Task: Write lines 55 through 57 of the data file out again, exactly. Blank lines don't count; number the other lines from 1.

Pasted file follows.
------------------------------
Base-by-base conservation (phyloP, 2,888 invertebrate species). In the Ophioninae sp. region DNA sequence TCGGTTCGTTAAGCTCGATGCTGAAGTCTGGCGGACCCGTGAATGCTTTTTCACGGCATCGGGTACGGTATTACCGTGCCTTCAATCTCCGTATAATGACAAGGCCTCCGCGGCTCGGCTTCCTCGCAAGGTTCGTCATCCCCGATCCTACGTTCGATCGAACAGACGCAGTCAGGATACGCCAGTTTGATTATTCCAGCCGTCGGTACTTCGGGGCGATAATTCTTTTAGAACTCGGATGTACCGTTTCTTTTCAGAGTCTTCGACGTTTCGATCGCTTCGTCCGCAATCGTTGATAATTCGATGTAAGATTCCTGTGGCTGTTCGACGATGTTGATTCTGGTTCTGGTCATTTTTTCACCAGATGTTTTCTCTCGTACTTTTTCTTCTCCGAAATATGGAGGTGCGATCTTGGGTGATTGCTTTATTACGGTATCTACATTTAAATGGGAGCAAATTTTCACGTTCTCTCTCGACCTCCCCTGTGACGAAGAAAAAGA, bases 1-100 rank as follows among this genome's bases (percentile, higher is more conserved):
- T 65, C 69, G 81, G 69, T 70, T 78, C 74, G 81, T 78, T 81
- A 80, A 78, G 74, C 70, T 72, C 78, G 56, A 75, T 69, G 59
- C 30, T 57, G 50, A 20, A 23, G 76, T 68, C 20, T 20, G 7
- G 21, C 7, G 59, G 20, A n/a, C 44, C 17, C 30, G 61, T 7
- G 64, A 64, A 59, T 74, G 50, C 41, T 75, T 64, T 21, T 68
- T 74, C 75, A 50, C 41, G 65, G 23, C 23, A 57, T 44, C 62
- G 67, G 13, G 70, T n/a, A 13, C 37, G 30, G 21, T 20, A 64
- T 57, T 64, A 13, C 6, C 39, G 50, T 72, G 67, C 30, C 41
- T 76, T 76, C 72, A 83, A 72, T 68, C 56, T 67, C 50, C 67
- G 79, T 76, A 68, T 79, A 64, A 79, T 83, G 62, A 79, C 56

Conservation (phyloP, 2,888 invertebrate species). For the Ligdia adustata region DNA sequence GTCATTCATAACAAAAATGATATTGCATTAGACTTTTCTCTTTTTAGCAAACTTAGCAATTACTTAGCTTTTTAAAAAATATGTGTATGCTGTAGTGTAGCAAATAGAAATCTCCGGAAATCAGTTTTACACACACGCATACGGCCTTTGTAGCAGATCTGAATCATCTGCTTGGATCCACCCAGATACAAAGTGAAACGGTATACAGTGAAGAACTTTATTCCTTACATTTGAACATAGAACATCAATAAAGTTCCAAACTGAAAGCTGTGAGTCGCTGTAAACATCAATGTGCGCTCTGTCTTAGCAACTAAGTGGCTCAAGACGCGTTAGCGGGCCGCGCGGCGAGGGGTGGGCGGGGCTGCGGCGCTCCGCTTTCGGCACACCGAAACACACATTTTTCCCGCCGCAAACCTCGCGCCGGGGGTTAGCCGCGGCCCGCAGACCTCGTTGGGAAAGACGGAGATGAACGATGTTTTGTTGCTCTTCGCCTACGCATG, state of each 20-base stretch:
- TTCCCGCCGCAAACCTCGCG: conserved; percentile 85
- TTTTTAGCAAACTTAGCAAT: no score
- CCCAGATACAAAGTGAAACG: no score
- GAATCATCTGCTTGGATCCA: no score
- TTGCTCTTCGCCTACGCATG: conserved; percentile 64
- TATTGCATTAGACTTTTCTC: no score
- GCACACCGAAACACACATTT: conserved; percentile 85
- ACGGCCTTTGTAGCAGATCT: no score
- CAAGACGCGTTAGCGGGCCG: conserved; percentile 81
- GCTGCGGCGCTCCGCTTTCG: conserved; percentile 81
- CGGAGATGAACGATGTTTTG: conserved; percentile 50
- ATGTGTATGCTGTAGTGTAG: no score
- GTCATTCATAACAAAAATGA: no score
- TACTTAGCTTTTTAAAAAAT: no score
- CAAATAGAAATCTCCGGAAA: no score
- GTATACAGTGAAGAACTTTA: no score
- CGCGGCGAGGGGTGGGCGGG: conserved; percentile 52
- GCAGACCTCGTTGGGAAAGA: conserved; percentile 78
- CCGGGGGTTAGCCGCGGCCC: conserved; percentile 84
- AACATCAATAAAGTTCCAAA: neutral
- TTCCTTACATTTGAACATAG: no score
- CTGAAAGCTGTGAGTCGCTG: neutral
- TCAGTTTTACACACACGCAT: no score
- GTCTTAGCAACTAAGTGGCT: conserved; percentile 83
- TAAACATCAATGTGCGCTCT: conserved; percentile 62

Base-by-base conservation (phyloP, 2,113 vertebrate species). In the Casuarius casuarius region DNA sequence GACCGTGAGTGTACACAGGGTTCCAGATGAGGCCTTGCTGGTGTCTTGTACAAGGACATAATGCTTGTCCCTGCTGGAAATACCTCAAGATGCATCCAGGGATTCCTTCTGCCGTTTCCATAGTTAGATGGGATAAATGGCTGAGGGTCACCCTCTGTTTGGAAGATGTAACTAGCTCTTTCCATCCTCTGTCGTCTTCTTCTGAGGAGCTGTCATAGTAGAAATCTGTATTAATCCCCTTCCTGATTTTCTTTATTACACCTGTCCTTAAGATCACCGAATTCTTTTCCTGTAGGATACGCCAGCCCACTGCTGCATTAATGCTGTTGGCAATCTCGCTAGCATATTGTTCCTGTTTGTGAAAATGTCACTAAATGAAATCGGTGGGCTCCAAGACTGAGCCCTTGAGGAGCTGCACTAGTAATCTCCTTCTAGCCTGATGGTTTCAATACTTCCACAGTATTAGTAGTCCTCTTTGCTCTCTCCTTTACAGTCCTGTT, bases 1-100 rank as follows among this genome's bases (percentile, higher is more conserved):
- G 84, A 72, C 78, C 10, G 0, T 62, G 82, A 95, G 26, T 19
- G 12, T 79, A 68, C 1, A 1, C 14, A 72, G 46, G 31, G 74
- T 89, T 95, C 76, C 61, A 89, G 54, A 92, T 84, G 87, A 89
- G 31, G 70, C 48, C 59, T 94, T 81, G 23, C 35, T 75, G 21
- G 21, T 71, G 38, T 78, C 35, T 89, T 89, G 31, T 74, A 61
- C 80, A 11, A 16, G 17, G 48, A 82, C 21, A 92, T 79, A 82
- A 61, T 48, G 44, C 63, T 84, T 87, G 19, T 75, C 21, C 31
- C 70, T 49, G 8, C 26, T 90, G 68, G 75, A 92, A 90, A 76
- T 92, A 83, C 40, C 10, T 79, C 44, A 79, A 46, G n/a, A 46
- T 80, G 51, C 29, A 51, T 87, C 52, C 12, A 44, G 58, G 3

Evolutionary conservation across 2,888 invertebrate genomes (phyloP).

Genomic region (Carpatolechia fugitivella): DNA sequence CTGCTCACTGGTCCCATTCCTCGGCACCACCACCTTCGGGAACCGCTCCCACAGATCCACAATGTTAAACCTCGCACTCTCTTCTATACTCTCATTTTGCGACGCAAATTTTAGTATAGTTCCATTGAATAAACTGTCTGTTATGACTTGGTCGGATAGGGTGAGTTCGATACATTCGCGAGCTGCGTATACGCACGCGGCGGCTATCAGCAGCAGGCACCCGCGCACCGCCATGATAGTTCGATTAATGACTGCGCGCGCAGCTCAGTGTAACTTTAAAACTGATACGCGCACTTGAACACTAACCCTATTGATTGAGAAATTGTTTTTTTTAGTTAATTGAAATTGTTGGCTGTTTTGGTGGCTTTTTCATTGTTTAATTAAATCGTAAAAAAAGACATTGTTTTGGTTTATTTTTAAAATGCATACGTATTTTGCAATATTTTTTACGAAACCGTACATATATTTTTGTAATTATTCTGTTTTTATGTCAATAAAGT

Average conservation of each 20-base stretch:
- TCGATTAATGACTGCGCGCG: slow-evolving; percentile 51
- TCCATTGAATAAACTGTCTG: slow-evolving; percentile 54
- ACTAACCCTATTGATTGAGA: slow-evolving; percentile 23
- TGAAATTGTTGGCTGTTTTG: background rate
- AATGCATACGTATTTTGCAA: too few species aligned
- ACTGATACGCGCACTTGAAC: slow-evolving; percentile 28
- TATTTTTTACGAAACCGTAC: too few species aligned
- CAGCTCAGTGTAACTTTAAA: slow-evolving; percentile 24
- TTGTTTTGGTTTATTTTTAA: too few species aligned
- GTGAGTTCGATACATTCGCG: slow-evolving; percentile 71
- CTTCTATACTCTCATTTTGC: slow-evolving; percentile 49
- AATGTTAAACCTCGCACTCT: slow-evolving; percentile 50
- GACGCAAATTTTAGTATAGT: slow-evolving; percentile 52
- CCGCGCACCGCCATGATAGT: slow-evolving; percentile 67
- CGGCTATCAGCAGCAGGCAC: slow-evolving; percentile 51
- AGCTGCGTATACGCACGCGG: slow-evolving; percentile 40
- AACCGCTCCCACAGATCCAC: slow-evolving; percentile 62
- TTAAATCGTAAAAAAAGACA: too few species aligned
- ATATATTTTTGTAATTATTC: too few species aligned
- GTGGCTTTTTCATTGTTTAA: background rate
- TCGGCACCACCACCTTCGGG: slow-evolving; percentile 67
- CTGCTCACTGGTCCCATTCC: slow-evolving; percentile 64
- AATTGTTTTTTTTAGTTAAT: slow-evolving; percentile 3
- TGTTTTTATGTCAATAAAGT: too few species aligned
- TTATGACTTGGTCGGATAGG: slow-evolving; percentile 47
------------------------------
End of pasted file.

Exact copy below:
- TGAAATTGTTGGCTGTTTTG: background rate
- AATGCATACGTATTTTGCAA: too few species aligned
- ACTGATACGCGCACTTGAAC: slow-evolving; percentile 28